The Youth Olympic Games connect people and countries. This is not only true between athletes but also between sports officials and organizations.
Last week, representatives from Iran met with the IIHF to discuss the possibilities of establishing ice hockey in one of the largest countries in the Middle East.
With the recent international nuclear agreement and sanctions against the country lifted, Iran is expected to open up, so the timing to talk about new sports is just fitting.
During the 2016 Winter Youth Olympic Games Nasser Talebi, Chef de Mission of the Iranian team at the Youth Olympics, and his consultant Amir Sedighi met with IIHF President Rene Fasel and other representatives to talk about ice hockey in the country.
“I really appreciated to have the opportunity to talk with the IIHF and its President Rene Fasel. It’s a pleasure for us and hopefully in the future we will have much more hockey activities,” said Talebi, who is also the President of the Iranian Ski Federation but was asked to use the opportunity to speak with the IIHF in Lillehammer.
“Our colleagues who are running ice hockey in Iran asked us to talk on their behalf with the International Ice Hockey Federation about possible co-operation and how to become member,” said Sedighi.
“Now as we have three ice rinks in Iran, people start to become interested in the sport. We really want to improve and develop it and bring winter sports to the next level. We have teams that are playing and practising ice hockey. The sport is active in Iran.”
Iran was represented at the Youth Olympics by one male and one female athlete, Alireza Ahmadpour and Ava Javadi, both alpine skiers.
Snow sports have been practised for a long time in the country. British paper The Guardian calls skiing Iran’s biggest secret and the New York Post has compared the ski scene to the Alps. Ice hockey on the other hand is new in Iran, although inline hockey and field hockey have been played before. For decades the country didn’t have an ice rink but that has changed in the last three years.
In the capital of Tehran, a metropolis with 16 million inhabitants in the region, an ice rink was opened in the Aramis Sports Complex. Other rinks are located in a new entertainment complex in the second-largest city of Mashhad in the northeast of the country close to the border with Turkmenistan with roughly 2.8 million inhabitants, and a small one in a shopping mall on Kish, an island in the Persian Gulf and one of the most visited places in Iran thanks to a free trade zone and visa-free entry for foreign tourists.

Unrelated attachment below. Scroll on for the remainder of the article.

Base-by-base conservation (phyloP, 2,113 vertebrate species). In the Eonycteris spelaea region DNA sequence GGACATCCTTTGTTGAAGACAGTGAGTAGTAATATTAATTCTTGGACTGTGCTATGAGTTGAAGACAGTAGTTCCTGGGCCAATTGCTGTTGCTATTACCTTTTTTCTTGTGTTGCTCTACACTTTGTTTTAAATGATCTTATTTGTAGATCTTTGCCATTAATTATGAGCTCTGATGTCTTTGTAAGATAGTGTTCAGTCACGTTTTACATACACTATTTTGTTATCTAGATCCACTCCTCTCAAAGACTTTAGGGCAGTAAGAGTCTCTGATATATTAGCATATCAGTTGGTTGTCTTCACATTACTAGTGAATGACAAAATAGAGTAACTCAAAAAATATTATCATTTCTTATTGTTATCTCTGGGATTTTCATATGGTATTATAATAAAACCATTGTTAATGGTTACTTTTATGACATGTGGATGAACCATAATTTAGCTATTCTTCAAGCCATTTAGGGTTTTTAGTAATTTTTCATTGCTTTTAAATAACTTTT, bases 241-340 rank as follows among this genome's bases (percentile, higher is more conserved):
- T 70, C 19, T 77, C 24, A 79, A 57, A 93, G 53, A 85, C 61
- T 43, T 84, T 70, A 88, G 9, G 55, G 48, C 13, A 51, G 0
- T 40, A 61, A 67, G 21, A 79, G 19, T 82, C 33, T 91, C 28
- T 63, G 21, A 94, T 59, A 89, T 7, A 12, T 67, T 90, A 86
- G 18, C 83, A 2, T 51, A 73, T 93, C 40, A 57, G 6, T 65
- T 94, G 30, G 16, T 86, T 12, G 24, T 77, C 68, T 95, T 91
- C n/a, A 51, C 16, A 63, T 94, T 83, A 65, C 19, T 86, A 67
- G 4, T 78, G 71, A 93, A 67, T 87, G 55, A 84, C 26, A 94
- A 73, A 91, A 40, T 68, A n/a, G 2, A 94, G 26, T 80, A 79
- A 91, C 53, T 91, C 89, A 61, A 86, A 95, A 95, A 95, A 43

“We’d really love to join the big ice hockey family. I hope we can become members and participate in ice hockey competitions in Asia. Iran is a huge country in Asia, we have a population of almost 80 million. Iran can be a really great destination for ice hockey. That’s why we want to work with the IIHF to have a vision for ice hockey in Iran,” Talebi said and also mentioned the 12,000-seat multifunctional Azadi Indoor Stadium that was built for the 1974 Asian Games and could potentially be used for international ice hockey events.
While not everybody may think about ice hockey in Iran at first due to the hot summers, it can be said that some areas of Iran have cold winters too. Winters in Tehran tend to be slightly colder than in Hamburg, and the winter temperatures in Mashhad resemble the ones of Stockholm. That’s also where one of the most famous hockey players of Iranian descent, the Ottawa Senators’ Mika Zibanejad, grew up.
“We have had skiing in Iran for 70 years so it’s time to also develop other winter sports. Iran is a huge country, we have cities that have -25°C now and others that have +25°C now. We can have summer and winter sports at the same time,” Talebi said.
From Iran’s over 30 provinces only three have ice hockey right now while according to Talebi 20 provinces have winters and snow.
“We don’t have a championship yet but we have around 100 to 120 players, men and women, and it’s a new policy of Iran to improve winter sports, especially Olympic sports,” Talebi said about the start for the sport.